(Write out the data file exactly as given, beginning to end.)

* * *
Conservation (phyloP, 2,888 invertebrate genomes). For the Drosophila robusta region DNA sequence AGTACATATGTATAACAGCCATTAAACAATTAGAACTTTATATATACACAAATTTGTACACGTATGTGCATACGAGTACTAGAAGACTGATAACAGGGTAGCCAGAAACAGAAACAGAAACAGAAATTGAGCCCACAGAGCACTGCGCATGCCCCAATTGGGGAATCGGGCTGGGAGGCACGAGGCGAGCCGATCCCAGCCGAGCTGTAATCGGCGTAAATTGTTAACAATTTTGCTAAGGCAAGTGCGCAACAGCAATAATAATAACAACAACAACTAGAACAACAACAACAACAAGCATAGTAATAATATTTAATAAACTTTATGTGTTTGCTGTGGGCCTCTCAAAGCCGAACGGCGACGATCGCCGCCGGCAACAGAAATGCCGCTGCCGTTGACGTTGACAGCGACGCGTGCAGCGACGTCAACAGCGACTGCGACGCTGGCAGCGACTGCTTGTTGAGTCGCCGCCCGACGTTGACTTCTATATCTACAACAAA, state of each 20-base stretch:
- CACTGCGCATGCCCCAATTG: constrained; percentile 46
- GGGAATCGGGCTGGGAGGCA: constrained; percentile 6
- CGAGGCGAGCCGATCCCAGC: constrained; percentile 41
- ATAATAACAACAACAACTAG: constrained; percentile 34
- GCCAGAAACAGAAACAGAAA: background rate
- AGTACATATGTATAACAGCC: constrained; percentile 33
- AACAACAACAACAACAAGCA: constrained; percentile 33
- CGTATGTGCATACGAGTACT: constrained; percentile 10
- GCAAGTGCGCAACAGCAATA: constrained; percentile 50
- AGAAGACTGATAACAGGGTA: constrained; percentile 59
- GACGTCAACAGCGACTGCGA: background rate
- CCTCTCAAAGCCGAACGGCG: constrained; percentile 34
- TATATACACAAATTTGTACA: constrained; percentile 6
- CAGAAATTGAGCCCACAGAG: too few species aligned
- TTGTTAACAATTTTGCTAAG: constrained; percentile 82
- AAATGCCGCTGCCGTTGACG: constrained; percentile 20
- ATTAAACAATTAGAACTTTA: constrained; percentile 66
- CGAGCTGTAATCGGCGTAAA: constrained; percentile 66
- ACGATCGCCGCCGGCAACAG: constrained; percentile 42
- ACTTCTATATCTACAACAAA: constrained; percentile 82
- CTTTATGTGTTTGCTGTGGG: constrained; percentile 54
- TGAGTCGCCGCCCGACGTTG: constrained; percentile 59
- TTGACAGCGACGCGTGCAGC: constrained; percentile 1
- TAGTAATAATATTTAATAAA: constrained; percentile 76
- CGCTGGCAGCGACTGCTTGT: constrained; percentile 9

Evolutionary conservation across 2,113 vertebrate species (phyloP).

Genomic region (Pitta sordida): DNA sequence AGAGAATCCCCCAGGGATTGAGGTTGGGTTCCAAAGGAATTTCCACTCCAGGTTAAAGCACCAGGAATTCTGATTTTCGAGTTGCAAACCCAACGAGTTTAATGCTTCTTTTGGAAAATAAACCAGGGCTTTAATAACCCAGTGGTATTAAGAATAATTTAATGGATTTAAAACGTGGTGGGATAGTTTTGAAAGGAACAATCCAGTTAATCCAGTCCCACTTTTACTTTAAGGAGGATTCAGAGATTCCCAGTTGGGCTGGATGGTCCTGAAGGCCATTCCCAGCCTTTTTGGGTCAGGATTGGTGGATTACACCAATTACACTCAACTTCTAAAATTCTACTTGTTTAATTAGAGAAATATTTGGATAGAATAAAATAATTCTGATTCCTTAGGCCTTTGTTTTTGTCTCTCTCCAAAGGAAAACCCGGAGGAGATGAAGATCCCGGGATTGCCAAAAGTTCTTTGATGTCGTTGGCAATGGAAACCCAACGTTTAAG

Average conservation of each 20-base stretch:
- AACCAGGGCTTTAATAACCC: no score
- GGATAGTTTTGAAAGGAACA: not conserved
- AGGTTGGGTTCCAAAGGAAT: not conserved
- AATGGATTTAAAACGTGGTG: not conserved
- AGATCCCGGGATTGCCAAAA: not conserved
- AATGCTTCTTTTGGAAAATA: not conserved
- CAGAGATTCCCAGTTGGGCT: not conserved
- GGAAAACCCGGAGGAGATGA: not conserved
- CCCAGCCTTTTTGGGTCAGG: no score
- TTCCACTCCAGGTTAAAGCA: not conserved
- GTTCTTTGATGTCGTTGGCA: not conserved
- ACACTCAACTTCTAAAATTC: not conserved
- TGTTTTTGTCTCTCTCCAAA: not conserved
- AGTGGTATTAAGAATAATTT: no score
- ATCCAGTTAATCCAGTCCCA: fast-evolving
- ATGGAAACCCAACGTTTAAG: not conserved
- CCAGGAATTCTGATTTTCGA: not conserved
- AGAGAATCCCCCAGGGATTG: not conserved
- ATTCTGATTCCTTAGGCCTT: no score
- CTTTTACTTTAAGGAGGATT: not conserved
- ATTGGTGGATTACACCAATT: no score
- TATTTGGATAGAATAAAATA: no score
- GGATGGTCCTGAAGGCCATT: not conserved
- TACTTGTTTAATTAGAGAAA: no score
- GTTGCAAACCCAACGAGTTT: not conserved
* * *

Conservation (phyloP, 2,888 invertebrate genomes). For the Drosophila robusta region DNA sequence AGTACATATGTATAACAGCCATTAAACAATTAGAACTTTATATATACACAAATTTGTACACGTATGTGCATACGAGTACTAGAAGACTGATAACAGGGTAGCCAGAAACAGAAACAGAAACAGAAATTGAGCCCACAGAGCACTGCGCATGCCCCAATTGGGGAATCGGGCTGGGAGGCACGAGGCGAGCCGATCCCAGCCGAGCTGTAATCGGCGTAAATTGTTAACAATTTTGCTAAGGCAAGTGCGCAACAGCAATAATAATAACAACAACAACTAGAACAACAACAACAACAAGCATAGTAATAATATTTAATAAACTTTATGTGTTTGCTGTGGGCCTCTCAAAGCCGAACGGCGACGATCGCCGCCGGCAACAGAAATGCCGCTGCCGTTGACGTTGACAGCGACGCGTGCAGCGACGTCAACAGCGACTGCGACGCTGGCAGCGACTGCTTGTTGAGTCGCCGCCCGACGTTGACTTCTATATCTACAACAAA, state of each 20-base stretch:
- CACTGCGCATGCCCCAATTG: constrained; percentile 46
- GGGAATCGGGCTGGGAGGCA: constrained; percentile 6
- CGAGGCGAGCCGATCCCAGC: constrained; percentile 41
- ATAATAACAACAACAACTAG: constrained; percentile 34
- GCCAGAAACAGAAACAGAAA: background rate
- AGTACATATGTATAACAGCC: constrained; percentile 33
- AACAACAACAACAACAAGCA: constrained; percentile 33
- CGTATGTGCATACGAGTACT: constrained; percentile 10
- GCAAGTGCGCAACAGCAATA: constrained; percentile 50
- AGAAGACTGATAACAGGGTA: constrained; percentile 59
- GACGTCAACAGCGACTGCGA: background rate
- CCTCTCAAAGCCGAACGGCG: constrained; percentile 34
- TATATACACAAATTTGTACA: constrained; percentile 6
- CAGAAATTGAGCCCACAGAG: too few species aligned
- TTGTTAACAATTTTGCTAAG: constrained; percentile 82
- AAATGCCGCTGCCGTTGACG: constrained; percentile 20
- ATTAAACAATTAGAACTTTA: constrained; percentile 66
- CGAGCTGTAATCGGCGTAAA: constrained; percentile 66
- ACGATCGCCGCCGGCAACAG: constrained; percentile 42
- ACTTCTATATCTACAACAAA: constrained; percentile 82
- CTTTATGTGTTTGCTGTGGG: constrained; percentile 54
- TGAGTCGCCGCCCGACGTTG: constrained; percentile 59
- TTGACAGCGACGCGTGCAGC: constrained; percentile 1
- TAGTAATAATATTTAATAAA: constrained; percentile 76
- CGCTGGCAGCGACTGCTTGT: constrained; percentile 9

Evolutionary conservation across 2,113 vertebrate species (phyloP).

Genomic region (Pitta sordida): DNA sequence AGAGAATCCCCCAGGGATTGAGGTTGGGTTCCAAAGGAATTTCCACTCCAGGTTAAAGCACCAGGAATTCTGATTTTCGAGTTGCAAACCCAACGAGTTTAATGCTTCTTTTGGAAAATAAACCAGGGCTTTAATAACCCAGTGGTATTAAGAATAATTTAATGGATTTAAAACGTGGTGGGATAGTTTTGAAAGGAACAATCCAGTTAATCCAGTCCCACTTTTACTTTAAGGAGGATTCAGAGATTCCCAGTTGGGCTGGATGGTCCTGAAGGCCATTCCCAGCCTTTTTGGGTCAGGATTGGTGGATTACACCAATTACACTCAACTTCTAAAATTCTACTTGTTTAATTAGAGAAATATTTGGATAGAATAAAATAATTCTGATTCCTTAGGCCTTTGTTTTTGTCTCTCTCCAAAGGAAAACCCGGAGGAGATGAAGATCCCGGGATTGCCAAAAGTTCTTTGATGTCGTTGGCAATGGAAACCCAACGTTTAAG

Average conservation of each 20-base stretch:
- AACCAGGGCTTTAATAACCC: no score
- GGATAGTTTTGAAAGGAACA: not conserved
- AGGTTGGGTTCCAAAGGAAT: not conserved
- AATGGATTTAAAACGTGGTG: not conserved
- AGATCCCGGGATTGCCAAAA: not conserved
- AATGCTTCTTTTGGAAAATA: not conserved
- CAGAGATTCCCAGTTGGGCT: not conserved
- GGAAAACCCGGAGGAGATGA: not conserved
- CCCAGCCTTTTTGGGTCAGG: no score
- TTCCACTCCAGGTTAAAGCA: not conserved
- GTTCTTTGATGTCGTTGGCA: not conserved
- ACACTCAACTTCTAAAATTC: not conserved
- TGTTTTTGTCTCTCTCCAAA: not conserved
- AGTGGTATTAAGAATAATTT: no score
- ATCCAGTTAATCCAGTCCCA: fast-evolving
- ATGGAAACCCAACGTTTAAG: not conserved
- CCAGGAATTCTGATTTTCGA: not conserved
- AGAGAATCCCCCAGGGATTG: not conserved
- ATTCTGATTCCTTAGGCCTT: no score
- CTTTTACTTTAAGGAGGATT: not conserved
- ATTGGTGGATTACACCAATT: no score
- TATTTGGATAGAATAAAATA: no score
- GGATGGTCCTGAAGGCCATT: not conserved
- TACTTGTTTAATTAGAGAAA: no score
- GTTGCAAACCCAACGAGTTT: not conserved